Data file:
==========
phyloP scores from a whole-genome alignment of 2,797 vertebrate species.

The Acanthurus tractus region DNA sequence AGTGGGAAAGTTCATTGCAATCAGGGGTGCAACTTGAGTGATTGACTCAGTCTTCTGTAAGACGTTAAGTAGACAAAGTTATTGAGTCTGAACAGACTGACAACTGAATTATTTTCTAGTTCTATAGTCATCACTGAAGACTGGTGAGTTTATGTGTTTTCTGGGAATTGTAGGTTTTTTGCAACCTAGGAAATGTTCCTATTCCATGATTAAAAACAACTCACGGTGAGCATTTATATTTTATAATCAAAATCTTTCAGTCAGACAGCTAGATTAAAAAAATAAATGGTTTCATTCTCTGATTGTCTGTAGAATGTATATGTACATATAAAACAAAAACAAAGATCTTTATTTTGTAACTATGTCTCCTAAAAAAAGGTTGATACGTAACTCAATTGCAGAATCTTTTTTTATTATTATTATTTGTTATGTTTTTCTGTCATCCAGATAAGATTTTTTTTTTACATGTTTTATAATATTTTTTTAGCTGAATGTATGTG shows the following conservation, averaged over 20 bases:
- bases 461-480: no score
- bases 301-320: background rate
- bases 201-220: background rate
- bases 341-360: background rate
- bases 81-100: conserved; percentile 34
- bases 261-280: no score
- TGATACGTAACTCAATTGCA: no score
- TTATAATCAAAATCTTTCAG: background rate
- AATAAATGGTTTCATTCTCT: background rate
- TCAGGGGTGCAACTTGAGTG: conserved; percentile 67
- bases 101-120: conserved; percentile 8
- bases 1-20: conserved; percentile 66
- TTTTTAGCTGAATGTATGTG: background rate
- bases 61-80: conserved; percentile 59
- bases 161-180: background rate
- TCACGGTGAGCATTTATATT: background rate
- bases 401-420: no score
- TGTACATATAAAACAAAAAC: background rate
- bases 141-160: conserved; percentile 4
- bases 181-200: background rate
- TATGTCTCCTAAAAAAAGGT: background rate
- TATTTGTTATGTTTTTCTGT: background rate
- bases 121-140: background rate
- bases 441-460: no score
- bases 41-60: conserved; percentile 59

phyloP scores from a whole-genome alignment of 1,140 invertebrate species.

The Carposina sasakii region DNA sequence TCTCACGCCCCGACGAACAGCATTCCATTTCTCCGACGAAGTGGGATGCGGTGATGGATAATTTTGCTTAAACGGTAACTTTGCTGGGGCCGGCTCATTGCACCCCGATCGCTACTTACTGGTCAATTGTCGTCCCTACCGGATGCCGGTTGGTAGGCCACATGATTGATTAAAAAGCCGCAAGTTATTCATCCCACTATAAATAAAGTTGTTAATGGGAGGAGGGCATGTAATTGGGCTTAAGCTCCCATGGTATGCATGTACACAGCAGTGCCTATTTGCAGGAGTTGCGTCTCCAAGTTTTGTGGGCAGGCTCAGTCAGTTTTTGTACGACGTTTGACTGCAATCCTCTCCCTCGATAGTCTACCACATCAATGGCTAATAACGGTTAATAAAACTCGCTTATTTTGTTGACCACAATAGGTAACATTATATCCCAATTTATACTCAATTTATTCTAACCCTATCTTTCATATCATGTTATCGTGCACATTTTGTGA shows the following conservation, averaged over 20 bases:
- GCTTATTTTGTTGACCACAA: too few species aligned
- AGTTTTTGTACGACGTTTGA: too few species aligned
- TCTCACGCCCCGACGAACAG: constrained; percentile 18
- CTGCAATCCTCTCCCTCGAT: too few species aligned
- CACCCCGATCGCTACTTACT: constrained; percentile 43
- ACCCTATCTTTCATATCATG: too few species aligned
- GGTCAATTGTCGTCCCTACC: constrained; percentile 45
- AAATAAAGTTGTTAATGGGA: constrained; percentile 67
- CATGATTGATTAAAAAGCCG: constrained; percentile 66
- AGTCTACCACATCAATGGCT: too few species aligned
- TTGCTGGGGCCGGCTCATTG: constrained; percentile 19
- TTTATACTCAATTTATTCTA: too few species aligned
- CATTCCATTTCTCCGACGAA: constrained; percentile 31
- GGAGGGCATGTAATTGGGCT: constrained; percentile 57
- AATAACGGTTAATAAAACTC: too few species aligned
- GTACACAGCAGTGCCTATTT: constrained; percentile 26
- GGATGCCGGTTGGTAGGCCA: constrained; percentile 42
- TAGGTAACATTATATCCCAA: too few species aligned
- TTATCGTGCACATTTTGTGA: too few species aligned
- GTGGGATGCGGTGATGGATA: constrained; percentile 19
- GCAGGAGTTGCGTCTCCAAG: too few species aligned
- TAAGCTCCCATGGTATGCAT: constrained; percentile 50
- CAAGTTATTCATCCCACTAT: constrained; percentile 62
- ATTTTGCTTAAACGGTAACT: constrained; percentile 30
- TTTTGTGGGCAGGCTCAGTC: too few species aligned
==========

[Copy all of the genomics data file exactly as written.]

phyloP scores from a whole-genome alignment of 2,797 vertebrate species.

The Acanthurus tractus region DNA sequence AGTGGGAAAGTTCATTGCAATCAGGGGTGCAACTTGAGTGATTGACTCAGTCTTCTGTAAGACGTTAAGTAGACAAAGTTATTGAGTCTGAACAGACTGACAACTGAATTATTTTCTAGTTCTATAGTCATCACTGAAGACTGGTGAGTTTATGTGTTTTCTGGGAATTGTAGGTTTTTTGCAACCTAGGAAATGTTCCTATTCCATGATTAAAAACAACTCACGGTGAGCATTTATATTTTATAATCAAAATCTTTCAGTCAGACAGCTAGATTAAAAAAATAAATGGTTTCATTCTCTGATTGTCTGTAGAATGTATATGTACATATAAAACAAAAACAAAGATCTTTATTTTGTAACTATGTCTCCTAAAAAAAGGTTGATACGTAACTCAATTGCAGAATCTTTTTTTATTATTATTATTTGTTATGTTTTTCTGTCATCCAGATAAGATTTTTTTTTTACATGTTTTATAATATTTTTTTAGCTGAATGTATGTG shows the following conservation, averaged over 20 bases:
- bases 461-480: no score
- bases 301-320: background rate
- bases 201-220: background rate
- bases 341-360: background rate
- bases 81-100: conserved; percentile 34
- bases 261-280: no score
- TGATACGTAACTCAATTGCA: no score
- TTATAATCAAAATCTTTCAG: background rate
- AATAAATGGTTTCATTCTCT: background rate
- TCAGGGGTGCAACTTGAGTG: conserved; percentile 67
- bases 101-120: conserved; percentile 8
- bases 1-20: conserved; percentile 66
- TTTTTAGCTGAATGTATGTG: background rate
- bases 61-80: conserved; percentile 59
- bases 161-180: background rate
- TCACGGTGAGCATTTATATT: background rate
- bases 401-420: no score
- TGTACATATAAAACAAAAAC: background rate
- bases 141-160: conserved; percentile 4
- bases 181-200: background rate
- TATGTCTCCTAAAAAAAGGT: background rate
- TATTTGTTATGTTTTTCTGT: background rate
- bases 121-140: background rate
- bases 441-460: no score
- bases 41-60: conserved; percentile 59

phyloP scores from a whole-genome alignment of 1,140 invertebrate species.

The Carposina sasakii region DNA sequence TCTCACGCCCCGACGAACAGCATTCCATTTCTCCGACGAAGTGGGATGCGGTGATGGATAATTTTGCTTAAACGGTAACTTTGCTGGGGCCGGCTCATTGCACCCCGATCGCTACTTACTGGTCAATTGTCGTCCCTACCGGATGCCGGTTGGTAGGCCACATGATTGATTAAAAAGCCGCAAGTTATTCATCCCACTATAAATAAAGTTGTTAATGGGAGGAGGGCATGTAATTGGGCTTAAGCTCCCATGGTATGCATGTACACAGCAGTGCCTATTTGCAGGAGTTGCGTCTCCAAGTTTTGTGGGCAGGCTCAGTCAGTTTTTGTACGACGTTTGACTGCAATCCTCTCCCTCGATAGTCTACCACATCAATGGCTAATAACGGTTAATAAAACTCGCTTATTTTGTTGACCACAATAGGTAACATTATATCCCAATTTATACTCAATTTATTCTAACCCTATCTTTCATATCATGTTATCGTGCACATTTTGTGA shows the following conservation, averaged over 20 bases:
- GCTTATTTTGTTGACCACAA: too few species aligned
- AGTTTTTGTACGACGTTTGA: too few species aligned
- TCTCACGCCCCGACGAACAG: constrained; percentile 18
- CTGCAATCCTCTCCCTCGAT: too few species aligned
- CACCCCGATCGCTACTTACT: constrained; percentile 43
- ACCCTATCTTTCATATCATG: too few species aligned
- GGTCAATTGTCGTCCCTACC: constrained; percentile 45
- AAATAAAGTTGTTAATGGGA: constrained; percentile 67
- CATGATTGATTAAAAAGCCG: constrained; percentile 66
- AGTCTACCACATCAATGGCT: too few species aligned
- TTGCTGGGGCCGGCTCATTG: constrained; percentile 19
- TTTATACTCAATTTATTCTA: too few species aligned
- CATTCCATTTCTCCGACGAA: constrained; percentile 31
- GGAGGGCATGTAATTGGGCT: constrained; percentile 57
- AATAACGGTTAATAAAACTC: too few species aligned
- GTACACAGCAGTGCCTATTT: constrained; percentile 26
- GGATGCCGGTTGGTAGGCCA: constrained; percentile 42
- TAGGTAACATTATATCCCAA: too few species aligned
- TTATCGTGCACATTTTGTGA: too few species aligned
- GTGGGATGCGGTGATGGATA: constrained; percentile 19
- GCAGGAGTTGCGTCTCCAAG: too few species aligned
- TAAGCTCCCATGGTATGCAT: constrained; percentile 50
- CAAGTTATTCATCCCACTAT: constrained; percentile 62
- ATTTTGCTTAAACGGTAACT: constrained; percentile 30
- TTTTGTGGGCAGGCTCAGTC: too few species aligned